Global MPI 2013 – read a blog by Sabina Alkire

OPHI Director Sabina Alkire has written a blog describing the key findings of OPHI’s analyses of the global Multidimensional Poverty Index (MPI) data for 2013. Published on Oxford University’s Department of International Development blog, ‘Debating Development’, the article summarises three studies conducted by OPHI.

The first, How Multidimensional Poverty went down, used data from 22 countries in every geographical region of the developing world to analyse how MPI poverty has changed over time. Alkire and her co-author, José Manuel Roche, found that the greatest absolute reductions had occurred in Nepal, Rwanda and Bangladesh, followed by Ghana, Tanzania, Bolivia and Cambodia. Relative to its initial (much lower) level of poverty, Colombia also reduced poverty strongly, as did Armenia.

The study also shows the importance of using the MPI, and not just the percentage of poor people, as a measure of poverty.

‘Why? Poorer countries like Ethiopia, Senegal and Malawi reduced the average intensity of poverty strongly; in other words, poor people were deprived in fewer things than they had been before, even if they had not graduated out of poverty,’ writes Alkire. ‘The MPI captures and celebrates that progress, which is so important at a human level.’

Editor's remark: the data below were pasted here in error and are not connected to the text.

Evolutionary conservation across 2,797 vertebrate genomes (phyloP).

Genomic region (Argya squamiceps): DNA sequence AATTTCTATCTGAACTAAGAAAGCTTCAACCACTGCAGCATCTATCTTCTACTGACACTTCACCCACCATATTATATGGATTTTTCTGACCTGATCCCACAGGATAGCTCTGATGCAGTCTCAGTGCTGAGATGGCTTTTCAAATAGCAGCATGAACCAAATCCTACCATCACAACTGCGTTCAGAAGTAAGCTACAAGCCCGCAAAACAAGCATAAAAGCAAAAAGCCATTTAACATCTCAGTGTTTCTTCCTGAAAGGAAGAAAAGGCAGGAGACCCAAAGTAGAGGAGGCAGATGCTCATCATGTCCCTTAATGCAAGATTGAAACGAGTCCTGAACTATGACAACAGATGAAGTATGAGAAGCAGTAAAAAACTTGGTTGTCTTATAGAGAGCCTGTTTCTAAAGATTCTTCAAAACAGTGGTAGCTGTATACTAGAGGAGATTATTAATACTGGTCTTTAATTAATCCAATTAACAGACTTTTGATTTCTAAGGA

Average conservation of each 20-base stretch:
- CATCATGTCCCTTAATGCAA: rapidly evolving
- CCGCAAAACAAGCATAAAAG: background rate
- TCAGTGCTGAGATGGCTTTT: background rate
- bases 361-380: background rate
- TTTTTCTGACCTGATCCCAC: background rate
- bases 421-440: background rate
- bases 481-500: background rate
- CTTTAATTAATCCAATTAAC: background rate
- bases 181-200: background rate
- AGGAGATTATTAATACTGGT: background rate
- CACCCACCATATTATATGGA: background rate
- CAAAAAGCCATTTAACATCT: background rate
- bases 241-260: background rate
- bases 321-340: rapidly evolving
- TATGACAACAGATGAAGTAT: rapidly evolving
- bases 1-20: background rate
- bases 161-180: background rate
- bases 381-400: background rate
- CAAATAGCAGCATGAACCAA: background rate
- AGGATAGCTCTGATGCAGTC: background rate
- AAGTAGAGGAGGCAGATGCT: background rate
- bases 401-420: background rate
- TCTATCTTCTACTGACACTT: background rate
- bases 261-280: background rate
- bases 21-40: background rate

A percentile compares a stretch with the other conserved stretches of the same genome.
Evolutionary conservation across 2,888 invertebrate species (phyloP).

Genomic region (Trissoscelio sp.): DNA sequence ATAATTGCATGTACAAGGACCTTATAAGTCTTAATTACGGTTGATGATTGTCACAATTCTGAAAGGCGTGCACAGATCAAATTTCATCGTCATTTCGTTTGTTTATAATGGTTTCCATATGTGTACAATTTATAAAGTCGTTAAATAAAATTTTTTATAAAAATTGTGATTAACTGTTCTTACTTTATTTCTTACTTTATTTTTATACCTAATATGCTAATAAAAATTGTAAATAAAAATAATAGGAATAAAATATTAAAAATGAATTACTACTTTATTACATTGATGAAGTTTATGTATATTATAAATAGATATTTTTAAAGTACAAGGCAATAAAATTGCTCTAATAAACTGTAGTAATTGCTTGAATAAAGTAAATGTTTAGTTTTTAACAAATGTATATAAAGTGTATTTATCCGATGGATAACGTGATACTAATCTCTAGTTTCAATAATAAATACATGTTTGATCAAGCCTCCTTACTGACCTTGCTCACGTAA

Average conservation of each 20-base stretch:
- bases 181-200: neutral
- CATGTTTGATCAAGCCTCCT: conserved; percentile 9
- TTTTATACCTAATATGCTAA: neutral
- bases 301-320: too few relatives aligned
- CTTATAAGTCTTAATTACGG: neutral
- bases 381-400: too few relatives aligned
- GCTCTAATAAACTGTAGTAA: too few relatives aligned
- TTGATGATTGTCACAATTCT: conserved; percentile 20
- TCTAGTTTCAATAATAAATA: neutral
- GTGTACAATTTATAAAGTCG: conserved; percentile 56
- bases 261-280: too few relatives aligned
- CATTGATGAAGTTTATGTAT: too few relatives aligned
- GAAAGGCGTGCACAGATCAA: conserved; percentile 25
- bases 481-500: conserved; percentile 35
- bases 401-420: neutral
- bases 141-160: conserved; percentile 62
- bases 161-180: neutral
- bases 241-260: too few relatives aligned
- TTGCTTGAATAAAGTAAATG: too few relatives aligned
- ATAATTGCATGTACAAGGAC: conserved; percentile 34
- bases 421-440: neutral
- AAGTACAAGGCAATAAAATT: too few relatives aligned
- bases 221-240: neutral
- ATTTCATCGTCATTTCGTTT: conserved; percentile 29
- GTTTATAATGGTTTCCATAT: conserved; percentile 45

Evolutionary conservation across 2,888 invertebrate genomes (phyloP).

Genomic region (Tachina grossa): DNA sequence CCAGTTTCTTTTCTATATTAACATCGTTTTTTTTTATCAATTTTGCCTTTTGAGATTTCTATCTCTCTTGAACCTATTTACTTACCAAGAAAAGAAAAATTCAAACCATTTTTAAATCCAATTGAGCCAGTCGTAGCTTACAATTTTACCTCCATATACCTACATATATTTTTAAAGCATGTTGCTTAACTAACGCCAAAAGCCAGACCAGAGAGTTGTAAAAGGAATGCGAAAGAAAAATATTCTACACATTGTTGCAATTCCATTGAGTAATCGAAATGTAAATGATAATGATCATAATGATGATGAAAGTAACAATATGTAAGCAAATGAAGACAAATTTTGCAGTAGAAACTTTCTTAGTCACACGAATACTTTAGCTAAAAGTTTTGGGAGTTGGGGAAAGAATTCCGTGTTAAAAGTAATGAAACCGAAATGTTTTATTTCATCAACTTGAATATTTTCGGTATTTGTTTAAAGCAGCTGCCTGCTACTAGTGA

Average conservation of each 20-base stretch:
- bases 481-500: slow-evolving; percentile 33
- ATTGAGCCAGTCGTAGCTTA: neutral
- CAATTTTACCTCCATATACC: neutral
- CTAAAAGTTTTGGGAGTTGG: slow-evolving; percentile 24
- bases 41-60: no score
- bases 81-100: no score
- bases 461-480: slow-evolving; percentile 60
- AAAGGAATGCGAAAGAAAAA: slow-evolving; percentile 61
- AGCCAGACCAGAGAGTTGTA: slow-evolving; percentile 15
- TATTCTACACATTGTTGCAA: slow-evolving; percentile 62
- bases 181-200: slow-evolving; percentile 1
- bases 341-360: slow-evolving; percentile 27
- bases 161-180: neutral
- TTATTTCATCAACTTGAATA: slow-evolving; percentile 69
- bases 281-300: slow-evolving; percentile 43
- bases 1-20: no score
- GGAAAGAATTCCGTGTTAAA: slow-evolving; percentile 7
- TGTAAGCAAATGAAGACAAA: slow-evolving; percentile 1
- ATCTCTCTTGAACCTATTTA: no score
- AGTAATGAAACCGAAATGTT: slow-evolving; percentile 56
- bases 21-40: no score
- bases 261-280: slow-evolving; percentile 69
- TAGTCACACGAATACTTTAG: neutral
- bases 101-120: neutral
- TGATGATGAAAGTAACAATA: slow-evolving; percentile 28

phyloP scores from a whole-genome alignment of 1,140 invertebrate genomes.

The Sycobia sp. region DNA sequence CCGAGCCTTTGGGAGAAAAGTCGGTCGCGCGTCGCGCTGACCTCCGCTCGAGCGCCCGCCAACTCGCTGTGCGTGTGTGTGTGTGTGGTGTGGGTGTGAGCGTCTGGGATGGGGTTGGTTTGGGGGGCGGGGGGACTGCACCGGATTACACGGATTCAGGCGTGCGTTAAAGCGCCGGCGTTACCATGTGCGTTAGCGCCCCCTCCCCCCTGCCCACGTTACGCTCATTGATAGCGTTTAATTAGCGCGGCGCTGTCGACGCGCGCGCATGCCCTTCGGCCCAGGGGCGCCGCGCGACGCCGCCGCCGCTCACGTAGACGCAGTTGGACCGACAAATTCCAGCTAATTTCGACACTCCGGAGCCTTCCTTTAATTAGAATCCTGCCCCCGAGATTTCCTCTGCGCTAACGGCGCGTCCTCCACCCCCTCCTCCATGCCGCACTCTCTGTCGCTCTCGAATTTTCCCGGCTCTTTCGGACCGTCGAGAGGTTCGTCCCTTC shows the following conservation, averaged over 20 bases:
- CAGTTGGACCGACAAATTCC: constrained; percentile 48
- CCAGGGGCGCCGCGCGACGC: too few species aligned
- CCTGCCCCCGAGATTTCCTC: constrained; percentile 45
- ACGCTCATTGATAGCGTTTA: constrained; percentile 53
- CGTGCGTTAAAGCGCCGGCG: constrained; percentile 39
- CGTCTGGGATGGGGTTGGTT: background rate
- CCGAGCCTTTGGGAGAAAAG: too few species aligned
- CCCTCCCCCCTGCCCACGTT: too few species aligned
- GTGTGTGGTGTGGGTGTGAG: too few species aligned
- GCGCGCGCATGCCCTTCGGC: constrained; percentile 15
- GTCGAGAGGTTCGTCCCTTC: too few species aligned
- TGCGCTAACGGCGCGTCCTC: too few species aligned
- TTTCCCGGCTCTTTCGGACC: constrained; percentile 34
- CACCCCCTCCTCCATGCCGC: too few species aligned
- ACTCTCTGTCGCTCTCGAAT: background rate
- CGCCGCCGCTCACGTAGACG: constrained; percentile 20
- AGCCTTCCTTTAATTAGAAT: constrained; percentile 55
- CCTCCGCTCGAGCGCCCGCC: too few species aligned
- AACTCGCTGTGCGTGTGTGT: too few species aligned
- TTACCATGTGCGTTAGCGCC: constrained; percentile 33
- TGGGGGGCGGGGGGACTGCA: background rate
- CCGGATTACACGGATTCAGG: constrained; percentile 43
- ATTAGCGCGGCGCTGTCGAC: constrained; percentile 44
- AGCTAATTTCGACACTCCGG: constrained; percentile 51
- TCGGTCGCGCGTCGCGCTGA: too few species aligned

The blog also describes work by Alkire and Suman Seth on Multidimensional Poverty Reduction in India 1999-2006. This study looks at how poverty changed across caste and religious groups, by different household characteristics and different states. It found, worryingly, that over 46% of people who were multidimensionally poor in 1999, and 40% in 2006, were actually not just poor but destitute.

A third study, by Alkire, Roche and Seth, identified the world’s poorest billion people using different disaggregations of the MPI 2013 data. The study shows in black and white the importance of going beyond national averages to find where and how people are poor; something it is very easy to do with the MPI, because it measures deprivations directly for each person, and for 663 subnational regions.